LOS ANGELES – The Los Angeles County Board of Supervisors on Tuesday postponed for two weeks a vote on whether to create a citizen’s commission on probation reform, citing the need to simplify the plan and better coordinate related efforts on other fronts.
Supervisor Mark Ridley-Thomas recommended creating the blue ribbon panel, calling for each supervisor to appoint a member by Nov. 4.
“We are obliged to make this work, to do it right,” Ridley-Thomas said, adding that the board was getting reports every day that raised concerns.
Many community activists hailed the plan.
“We support many of the concepts included in this motion, particularly the need to establish meaningful oversight, to reduce racial and ethnic disparities in detention and incarceration, to direct funds to community and faith-based programs, and to ensure transparency and meaningful community input,” said Dominique Nong of the Children’s Defense Fund-California.
Nong and many others called for members of the commission to include people who have spent time in jail or on probation.
However, the Youth Justice Coalition, which has been very active in calling for jail and probation reform, said it couldn’t support the motion as written.
“The county now has 169 commissions,” Kim McGill of the Youth Justice Coalition told the board, adding that many of those posts include paid staff or commissioners who receive stipends, but only two include previously incarcerated members.
McGill said her group wanted more time to review the proposal and would not lend its support unless the board prioritized a moratorium on jail expansion and closed at least one juvenile detention center, among other demands.
Inspector General Max Huntsman told the board he supports “real reform.”
Huntsman said that when he was a prosecutor, he found that probation reports “were never of any help” in recommending solutions, offering only a thumbs-up or thumbs-down as to the offender’s compliance with court-ordered programs.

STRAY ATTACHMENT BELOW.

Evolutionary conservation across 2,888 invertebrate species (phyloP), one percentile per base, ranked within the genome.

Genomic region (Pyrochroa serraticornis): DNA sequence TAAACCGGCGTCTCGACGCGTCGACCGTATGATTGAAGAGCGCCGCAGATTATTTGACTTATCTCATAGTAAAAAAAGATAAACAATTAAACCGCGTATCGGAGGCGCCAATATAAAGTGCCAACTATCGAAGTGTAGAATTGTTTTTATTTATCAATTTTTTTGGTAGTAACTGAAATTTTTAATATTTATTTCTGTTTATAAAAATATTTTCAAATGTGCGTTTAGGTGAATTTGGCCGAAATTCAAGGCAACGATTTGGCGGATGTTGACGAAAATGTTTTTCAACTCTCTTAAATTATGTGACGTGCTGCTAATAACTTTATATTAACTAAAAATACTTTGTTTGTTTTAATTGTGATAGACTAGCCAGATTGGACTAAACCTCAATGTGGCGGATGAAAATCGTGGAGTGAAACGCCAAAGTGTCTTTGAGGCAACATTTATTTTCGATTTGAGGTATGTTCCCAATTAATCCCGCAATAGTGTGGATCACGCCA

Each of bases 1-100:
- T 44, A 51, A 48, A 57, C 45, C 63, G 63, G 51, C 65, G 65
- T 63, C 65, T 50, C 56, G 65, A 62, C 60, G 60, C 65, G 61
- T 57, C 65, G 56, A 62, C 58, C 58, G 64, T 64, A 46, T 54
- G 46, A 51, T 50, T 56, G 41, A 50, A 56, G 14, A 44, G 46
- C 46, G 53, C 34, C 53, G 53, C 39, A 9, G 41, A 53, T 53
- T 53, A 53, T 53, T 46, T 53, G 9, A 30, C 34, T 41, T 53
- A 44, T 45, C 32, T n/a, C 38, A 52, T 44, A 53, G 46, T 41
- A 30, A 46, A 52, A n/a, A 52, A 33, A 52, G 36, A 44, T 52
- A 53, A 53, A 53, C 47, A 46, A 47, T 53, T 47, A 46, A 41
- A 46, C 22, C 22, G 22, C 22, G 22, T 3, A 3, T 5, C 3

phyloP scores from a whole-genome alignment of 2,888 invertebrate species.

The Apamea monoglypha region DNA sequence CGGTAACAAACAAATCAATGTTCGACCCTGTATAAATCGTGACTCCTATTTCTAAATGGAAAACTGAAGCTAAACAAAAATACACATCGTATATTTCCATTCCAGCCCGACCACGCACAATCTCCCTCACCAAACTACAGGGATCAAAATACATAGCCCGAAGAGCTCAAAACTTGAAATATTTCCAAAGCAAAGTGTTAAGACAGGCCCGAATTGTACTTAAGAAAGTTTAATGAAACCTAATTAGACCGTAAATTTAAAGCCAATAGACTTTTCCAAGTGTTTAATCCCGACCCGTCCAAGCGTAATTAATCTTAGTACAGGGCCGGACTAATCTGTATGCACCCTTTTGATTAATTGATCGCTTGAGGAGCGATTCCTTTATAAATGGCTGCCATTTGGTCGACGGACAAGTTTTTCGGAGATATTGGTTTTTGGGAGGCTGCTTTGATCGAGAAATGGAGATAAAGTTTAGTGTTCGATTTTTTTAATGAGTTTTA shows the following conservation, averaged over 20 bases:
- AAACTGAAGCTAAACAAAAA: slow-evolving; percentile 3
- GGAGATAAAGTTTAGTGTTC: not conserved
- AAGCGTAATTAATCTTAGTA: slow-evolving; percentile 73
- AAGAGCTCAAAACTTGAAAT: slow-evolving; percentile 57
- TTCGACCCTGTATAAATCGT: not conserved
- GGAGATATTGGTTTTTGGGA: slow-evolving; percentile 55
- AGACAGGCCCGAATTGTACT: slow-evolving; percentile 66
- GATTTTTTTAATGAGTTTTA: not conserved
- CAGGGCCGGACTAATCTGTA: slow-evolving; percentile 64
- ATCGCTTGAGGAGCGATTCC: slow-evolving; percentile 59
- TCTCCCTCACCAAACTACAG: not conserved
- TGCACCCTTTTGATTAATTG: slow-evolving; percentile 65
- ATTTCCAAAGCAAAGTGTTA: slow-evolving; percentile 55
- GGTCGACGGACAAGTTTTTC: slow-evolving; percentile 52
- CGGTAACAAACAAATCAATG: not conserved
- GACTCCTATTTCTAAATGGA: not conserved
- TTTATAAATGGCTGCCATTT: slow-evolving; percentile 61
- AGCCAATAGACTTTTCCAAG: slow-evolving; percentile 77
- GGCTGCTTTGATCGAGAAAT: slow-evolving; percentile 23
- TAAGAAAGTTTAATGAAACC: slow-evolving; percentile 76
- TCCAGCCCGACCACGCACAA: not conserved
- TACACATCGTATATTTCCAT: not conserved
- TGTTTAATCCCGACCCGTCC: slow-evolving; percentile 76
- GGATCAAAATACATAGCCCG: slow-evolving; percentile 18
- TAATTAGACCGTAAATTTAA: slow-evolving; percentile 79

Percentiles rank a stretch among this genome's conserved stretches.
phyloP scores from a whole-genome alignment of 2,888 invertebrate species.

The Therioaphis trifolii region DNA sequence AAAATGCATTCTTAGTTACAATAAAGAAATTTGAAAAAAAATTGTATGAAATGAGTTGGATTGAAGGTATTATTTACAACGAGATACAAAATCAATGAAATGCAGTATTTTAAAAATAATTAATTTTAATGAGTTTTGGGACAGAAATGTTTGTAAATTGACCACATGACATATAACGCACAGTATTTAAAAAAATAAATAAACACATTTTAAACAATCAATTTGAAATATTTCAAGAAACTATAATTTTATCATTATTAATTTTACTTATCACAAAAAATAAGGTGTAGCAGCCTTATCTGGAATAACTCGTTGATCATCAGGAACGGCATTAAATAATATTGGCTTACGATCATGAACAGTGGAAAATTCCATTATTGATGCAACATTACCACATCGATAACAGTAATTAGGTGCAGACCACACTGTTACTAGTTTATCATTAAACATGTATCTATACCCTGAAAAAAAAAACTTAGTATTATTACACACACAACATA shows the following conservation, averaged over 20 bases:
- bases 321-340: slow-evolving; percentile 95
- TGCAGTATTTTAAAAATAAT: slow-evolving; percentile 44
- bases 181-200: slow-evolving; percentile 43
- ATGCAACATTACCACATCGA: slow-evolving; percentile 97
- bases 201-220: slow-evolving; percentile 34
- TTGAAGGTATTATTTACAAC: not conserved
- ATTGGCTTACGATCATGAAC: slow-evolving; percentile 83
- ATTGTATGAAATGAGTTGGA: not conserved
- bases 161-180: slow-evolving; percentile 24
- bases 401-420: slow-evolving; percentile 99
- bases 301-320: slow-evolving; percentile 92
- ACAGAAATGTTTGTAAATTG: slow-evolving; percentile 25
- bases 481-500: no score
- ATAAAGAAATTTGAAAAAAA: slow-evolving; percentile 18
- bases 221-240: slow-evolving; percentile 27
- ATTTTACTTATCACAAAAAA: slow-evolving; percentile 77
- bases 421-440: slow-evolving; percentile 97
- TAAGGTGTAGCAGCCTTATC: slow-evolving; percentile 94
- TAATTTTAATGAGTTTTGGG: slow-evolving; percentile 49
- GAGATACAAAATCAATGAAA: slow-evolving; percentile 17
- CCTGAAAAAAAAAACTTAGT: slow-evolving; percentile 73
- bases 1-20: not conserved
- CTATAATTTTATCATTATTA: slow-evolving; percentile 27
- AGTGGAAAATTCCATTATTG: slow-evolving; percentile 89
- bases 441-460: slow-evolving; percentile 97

“I’m not opposed to jails, being a prosecutor,” Huntsman said. But he said the county should be using “all the tools available to get people out of the cycle of criminality.”
Supervisor Sheila Kuehl requested the vote be delayed.
Kuehl said she agreed with the plan to “try and mirror the kind of permanent oversight (planned for) the Sheriff’s Department” but hoped her colleagues could work together to clarify how the commission would interact with other nascent reform efforts.
A working group tasked with examining oversight of the Probation Department and whether a civilian commission should be established has done a lot of work, she said, and is setting up town hall meetings this month.
The board is also in the process of wrapping up interviews for members of the Civilian Oversight Commission, Kuehl said, saying that could lead to confusion. The commission to oversee the Sheriff’s Department was approved in concept in December 2014.
Supervisor Don Knabe agreed with refining the plan for a similar group to oversee probation.
“We need to be gentle to make sure it doesn’t collapse upon itself,” Knabe said of the risk of added bureaucracy. “My big dream is that we can finish something by hiring a new chief probation officer.”
The board has been interviewing candidates for that post for several weeks.
Supervisor Hilda Solis, who co-authored the motion, said she wanted to be sure people understood that it was only a two-week postponement and the board wasn’t giving up. She hoped the time would allow for consensus to build.
“Let us walk together, locking arms,” Solis said.